I was very lucky that I got in for surgery only 3 months after the testing.  It wasn't till the next day (after surgery) that I was actually aware of what was going on around me. I felt the bandages on my head, and there was a lot, I had 50 staples in my head. The actually surgery was called Left Selective Amygdalohippocampectomy, including the preparation, surgery, and intensive care afterwards, it was about 8 hrs.
When it was explained what was removed or what they even did, I was told that the left parahippocampal gyrus, left amygdale and left hippocampus were removed; structures within the left temporal lobe. I stayed in the hospital for 6 days, what surprised me the most was that I forgot how to walk. I  had a therapist come in the room and they explained why they were there, that we need to reprogram my brain to tell me legs to walk, it was crazy but true. I struggled for a couple days than it was like I had a magic wand, I was back walking again. 
One of the side effects from the surgery was memory loss, short term; I had to sit down with another therapist and work on numbers and words like I was in elementary school again. 
It has been 12 years now since my surgery and YES I am 100% seizure free, my last seizures were 2 days before my surgery, a long time ago. Some people would think, why are you still talking about it? It's over with, move on, but you know what, this is me moving on for me, helping others is my passion and I know that with my personality, someone who isn't scared to talk about their experiences, that maybe I can help others with their epilepsy.

I was asked in 2012 to be an Epilepsy Advocate for Canada. I was ecstatic about this, "me representing Canada". I am on a team with a handful of others from around Canada who are all epilepsy advocates, we are positive and want to spread awareness. I also started an Epilepsy Support Group on Facebook several years ago, it is called "Life after brain surgery - Epilepsy needs to be talked about". You can tell that helping others is who I am and that is why I do what I do now and that is Public Speaking. To me there is not enough Epilepsy Awareness around the world and I want to change that. My goal is to get out and speak at seminars, conferences and forums, it is great to hear the medical side of things but I truly believe that sometimes hearing it from a patients point of view helps others understand, I know it would had helped me.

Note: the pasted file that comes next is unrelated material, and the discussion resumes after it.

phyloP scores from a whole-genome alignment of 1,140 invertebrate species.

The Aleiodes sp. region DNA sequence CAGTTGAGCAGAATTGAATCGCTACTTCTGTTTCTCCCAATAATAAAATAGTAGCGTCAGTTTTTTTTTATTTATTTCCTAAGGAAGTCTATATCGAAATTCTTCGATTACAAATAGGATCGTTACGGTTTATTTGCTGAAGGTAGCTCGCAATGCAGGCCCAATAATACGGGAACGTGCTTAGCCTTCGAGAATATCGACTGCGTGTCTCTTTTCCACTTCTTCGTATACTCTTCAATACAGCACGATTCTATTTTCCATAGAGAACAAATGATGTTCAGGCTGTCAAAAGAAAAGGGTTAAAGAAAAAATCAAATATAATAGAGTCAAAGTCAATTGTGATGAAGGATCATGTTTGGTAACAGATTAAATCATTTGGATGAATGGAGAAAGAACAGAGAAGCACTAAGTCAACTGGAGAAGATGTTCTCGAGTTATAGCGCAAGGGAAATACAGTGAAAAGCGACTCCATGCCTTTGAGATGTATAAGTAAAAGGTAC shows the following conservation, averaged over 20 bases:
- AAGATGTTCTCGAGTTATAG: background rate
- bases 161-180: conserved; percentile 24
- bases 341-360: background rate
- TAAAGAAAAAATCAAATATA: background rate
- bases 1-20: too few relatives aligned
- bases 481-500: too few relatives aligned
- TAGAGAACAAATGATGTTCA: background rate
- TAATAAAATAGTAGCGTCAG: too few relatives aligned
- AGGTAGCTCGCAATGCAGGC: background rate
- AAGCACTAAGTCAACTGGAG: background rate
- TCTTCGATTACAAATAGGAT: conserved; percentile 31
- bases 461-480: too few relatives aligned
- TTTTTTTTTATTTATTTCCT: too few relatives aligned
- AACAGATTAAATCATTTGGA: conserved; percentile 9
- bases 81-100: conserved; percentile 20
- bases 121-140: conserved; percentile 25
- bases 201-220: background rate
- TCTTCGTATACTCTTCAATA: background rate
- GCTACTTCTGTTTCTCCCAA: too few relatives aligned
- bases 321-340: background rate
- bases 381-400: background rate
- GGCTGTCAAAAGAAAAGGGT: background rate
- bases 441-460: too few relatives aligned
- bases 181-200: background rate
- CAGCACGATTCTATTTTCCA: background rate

I am 45 years old, mother of three boys (20, 16, and 7) and I am not afraid to get my feet wet or definitely not afraid to step out of the box, I had epilepsy but it never had me!

Epilepsy needs to be talked about, who wants to go first? I do!

Ann Marie Gillie
www.anngillieepilepsyspeaker.com

Both of my books are available on line - Amazon, Barnes & Noble

CURE epilepsy

Ann Marie Gillie
I Beat Epilepsy